SCORES of visitors to a Fourth Reich
Motorcycle Club bike show at Albion Park are alleging police
harassment after they were slapped with traffic
infringements, vehicle defect notices and consorting
Officers from Strike Force Raptor turned
out en masse for the club's annual Custom Bike and Tattoo
Show family open day, Saturday.
Visitors have told the Mercury police
discouraged them from entering the Croome Lane event, then
fined them for petty or concocted offences.
One man was fined for having his elbow
protruding from his stationary car.
According to reports on social media,
police also fined a ute driver $1000 for an unsecured
load consisting of an empty can and pizza box.
Another driver was reportedly fined $400
for an unsecured load consisting of an esky on the
car’s back seat.
Albion Park man Paul Mines has written to
the state’s police commissioner detailing the circumstances
leading to his defect notice.
Mr Mines claims a police officer listed a
series of club members who had been convicted of crimes and
asked him, “these are all members of the Fourth Reich, and
you’re going to give your money to them?”
"I said, ‘I don’t know these people … It’s nothing to do with me’,” Mr Mines said.
“They said, if you’ve got an attitude like
that, you can park your car over there; we’re going to do a
full license check on your history.”
Mr Mines was issued a defect notice for an
oil leak he said was discovered “without looking under the
The officer told Mr Mines: “you’re going
to be in our system as associated with the Fourth Reich.
That means any time police see you, this is going to
Mr Mines, 46, says he visits the show to
“buy a t-shirt and have a look at the bikes”.
Complaints about the police presence have been widely circulated on social media.
In a post to Facebook, Sharon Parkes described police encounters that had brought her “to boiling point”.
“This is the violation of our freedom that I have been fighting against for the last couple of years … one guy in his car was given a fine in the queue at the gate to get in when he took off his seatbelt to get his wallet out of his back pocket FFS!”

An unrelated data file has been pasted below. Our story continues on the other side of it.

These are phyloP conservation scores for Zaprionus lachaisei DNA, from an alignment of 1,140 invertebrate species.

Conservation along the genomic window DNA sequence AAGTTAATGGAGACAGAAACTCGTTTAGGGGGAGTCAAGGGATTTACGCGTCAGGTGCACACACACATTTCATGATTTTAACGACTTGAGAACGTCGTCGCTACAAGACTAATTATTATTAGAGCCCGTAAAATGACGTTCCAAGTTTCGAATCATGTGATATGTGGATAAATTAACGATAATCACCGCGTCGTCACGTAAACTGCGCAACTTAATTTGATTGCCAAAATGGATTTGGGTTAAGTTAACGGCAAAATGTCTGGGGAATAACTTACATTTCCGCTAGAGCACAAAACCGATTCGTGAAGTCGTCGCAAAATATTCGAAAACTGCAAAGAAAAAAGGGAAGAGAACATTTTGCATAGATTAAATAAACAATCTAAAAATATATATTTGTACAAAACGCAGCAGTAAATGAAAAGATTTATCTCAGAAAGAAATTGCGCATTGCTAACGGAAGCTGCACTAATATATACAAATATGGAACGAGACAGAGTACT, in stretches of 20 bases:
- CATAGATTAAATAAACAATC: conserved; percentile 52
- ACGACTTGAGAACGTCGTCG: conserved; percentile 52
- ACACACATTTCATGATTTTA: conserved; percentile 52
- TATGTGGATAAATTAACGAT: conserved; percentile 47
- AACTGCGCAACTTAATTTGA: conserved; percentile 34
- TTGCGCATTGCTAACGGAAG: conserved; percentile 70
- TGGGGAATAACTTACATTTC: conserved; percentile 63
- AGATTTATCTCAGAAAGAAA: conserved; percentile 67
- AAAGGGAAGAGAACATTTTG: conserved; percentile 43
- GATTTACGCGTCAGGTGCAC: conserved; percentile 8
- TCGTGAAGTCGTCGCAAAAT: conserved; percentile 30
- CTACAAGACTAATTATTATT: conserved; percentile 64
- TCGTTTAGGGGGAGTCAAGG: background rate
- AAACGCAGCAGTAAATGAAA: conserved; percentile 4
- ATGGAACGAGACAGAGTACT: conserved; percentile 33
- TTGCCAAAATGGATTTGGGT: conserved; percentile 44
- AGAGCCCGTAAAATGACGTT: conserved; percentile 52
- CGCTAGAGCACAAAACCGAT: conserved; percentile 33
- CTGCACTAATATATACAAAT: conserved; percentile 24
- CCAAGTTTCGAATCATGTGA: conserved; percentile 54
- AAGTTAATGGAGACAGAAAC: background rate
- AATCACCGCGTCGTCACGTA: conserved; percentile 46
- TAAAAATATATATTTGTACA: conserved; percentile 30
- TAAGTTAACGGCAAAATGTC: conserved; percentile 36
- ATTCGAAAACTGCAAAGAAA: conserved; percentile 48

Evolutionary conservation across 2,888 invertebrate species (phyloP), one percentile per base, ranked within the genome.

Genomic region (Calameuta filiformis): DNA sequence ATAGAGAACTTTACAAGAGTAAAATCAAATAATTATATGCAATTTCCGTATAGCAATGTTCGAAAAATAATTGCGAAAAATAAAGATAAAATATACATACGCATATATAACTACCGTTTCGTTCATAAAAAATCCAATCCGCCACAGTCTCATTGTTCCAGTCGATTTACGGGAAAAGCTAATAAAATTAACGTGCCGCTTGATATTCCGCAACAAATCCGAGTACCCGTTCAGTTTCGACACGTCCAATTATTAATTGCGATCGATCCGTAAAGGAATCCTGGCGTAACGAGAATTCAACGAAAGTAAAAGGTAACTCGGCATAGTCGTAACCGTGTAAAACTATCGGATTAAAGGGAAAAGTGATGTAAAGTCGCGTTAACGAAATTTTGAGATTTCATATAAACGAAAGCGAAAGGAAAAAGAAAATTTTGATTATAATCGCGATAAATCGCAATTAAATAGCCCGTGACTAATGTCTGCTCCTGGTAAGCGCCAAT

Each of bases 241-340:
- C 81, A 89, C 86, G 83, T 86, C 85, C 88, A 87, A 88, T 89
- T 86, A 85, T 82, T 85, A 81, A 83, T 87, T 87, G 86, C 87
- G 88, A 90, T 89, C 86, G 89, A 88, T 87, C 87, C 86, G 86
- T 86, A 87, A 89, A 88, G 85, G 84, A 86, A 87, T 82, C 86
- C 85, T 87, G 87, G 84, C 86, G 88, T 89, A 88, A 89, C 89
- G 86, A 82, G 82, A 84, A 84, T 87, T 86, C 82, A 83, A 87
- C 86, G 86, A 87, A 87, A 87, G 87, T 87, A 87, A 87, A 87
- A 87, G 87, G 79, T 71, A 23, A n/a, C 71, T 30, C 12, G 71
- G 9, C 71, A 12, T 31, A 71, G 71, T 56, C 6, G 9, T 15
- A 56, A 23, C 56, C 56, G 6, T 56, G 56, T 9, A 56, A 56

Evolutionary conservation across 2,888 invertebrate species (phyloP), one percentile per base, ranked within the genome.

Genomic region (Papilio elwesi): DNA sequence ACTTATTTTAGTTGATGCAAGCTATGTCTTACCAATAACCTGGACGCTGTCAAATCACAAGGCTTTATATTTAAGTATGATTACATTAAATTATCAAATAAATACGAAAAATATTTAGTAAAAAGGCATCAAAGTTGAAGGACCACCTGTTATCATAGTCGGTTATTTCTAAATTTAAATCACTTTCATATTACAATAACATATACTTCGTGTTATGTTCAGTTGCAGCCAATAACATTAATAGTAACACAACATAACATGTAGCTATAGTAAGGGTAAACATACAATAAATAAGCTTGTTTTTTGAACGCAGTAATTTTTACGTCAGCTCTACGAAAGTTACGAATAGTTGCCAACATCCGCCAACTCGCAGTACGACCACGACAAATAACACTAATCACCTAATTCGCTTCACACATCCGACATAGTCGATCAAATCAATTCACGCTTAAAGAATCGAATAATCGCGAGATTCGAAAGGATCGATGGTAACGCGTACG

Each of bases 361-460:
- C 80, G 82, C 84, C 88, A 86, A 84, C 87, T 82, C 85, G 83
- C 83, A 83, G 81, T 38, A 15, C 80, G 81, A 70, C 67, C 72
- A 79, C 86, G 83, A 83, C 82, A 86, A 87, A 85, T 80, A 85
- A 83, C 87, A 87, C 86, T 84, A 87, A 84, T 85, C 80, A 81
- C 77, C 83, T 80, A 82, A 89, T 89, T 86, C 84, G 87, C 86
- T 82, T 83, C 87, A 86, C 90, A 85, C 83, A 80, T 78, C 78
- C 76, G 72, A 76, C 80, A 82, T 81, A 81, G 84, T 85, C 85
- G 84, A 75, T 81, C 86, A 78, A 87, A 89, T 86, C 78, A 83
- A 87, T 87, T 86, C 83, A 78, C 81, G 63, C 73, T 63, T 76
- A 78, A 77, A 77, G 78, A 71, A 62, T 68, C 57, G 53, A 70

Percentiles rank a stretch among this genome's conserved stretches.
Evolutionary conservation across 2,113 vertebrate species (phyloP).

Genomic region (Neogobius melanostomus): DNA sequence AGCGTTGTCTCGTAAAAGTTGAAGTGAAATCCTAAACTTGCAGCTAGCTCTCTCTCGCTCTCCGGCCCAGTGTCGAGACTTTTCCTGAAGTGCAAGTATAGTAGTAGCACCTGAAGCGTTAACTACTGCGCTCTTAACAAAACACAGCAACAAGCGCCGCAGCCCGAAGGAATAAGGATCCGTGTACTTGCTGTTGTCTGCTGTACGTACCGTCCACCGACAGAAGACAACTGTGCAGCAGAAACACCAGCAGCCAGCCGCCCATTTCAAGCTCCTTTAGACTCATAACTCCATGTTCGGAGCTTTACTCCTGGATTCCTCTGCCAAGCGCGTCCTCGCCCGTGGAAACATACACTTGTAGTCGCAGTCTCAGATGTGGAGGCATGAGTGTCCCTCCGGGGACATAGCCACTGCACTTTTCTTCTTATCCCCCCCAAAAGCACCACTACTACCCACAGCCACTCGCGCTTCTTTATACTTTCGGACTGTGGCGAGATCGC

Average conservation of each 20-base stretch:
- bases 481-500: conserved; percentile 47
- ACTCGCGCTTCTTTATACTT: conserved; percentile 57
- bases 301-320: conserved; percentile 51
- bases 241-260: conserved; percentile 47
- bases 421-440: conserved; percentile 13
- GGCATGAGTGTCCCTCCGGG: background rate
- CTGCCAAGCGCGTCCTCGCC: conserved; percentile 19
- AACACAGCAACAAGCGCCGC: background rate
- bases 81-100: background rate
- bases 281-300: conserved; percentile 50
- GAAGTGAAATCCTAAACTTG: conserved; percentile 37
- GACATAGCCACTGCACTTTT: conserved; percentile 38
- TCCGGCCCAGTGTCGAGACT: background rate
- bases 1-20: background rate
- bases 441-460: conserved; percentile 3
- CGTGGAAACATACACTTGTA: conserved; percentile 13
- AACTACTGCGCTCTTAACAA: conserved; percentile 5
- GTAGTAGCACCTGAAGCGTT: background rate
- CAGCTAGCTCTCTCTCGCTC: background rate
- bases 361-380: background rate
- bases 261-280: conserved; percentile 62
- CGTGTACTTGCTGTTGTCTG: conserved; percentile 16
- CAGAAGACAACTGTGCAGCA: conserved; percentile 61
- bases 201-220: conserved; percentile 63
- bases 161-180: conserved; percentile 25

Another woman, Lisa Nyrhinen, said she and her son were scared by “what police did to … one man”.
“My son must have thought about it all night and he said this morning, ‘I don't like the police any more - they scare me. You said they'd help me but they didn't help that guy yesterday who didn't do anything’.”
The day is a 22-year-old tradition that raises money for the region’s aerial patrol. It is unclear why it piqued the interest of the State Crime Command’s six-year-old Strike Force Raptor this year.
A NSW Police spokeswoman said the operation was “a normal police response to an event of this kind … designed to ensure public safety”.
“Police conducted random breath testing,
licensed-business inspections, and Drug Dog inspections.”
Police arrested and charged three OMCG
members at the event for allegedly assaulting police and
According to police, the event resulted in 64 traffic infringement notices, 12 vehicle defect notices, and 12 consorting warnings.
Shellharbour woman Gemma and her partner were fined for five separate defects or infringements. She challenges the police figures.
“The [fine-issuing officer] said he’d issued about 200 fines that day and about 33 defects,” said Gemma, who would not provide her surname.
“My car passed blue slip three months ago with the exact tyres that were [the subject of a defect notice].
“He also fined me for not having my P-plates displayed properly. We were just disgusted.”
Eight people were excluded from the club’s licensed area, and one criminal infringement notice was issued for offensive language. Police also seized a quantity of cannabis.
The operation was assisted by Lake Illawarra Local Area Command, Southern Region Operational Support Group, the Dog Squad, and the Alcohol Licensing Enforcement Command.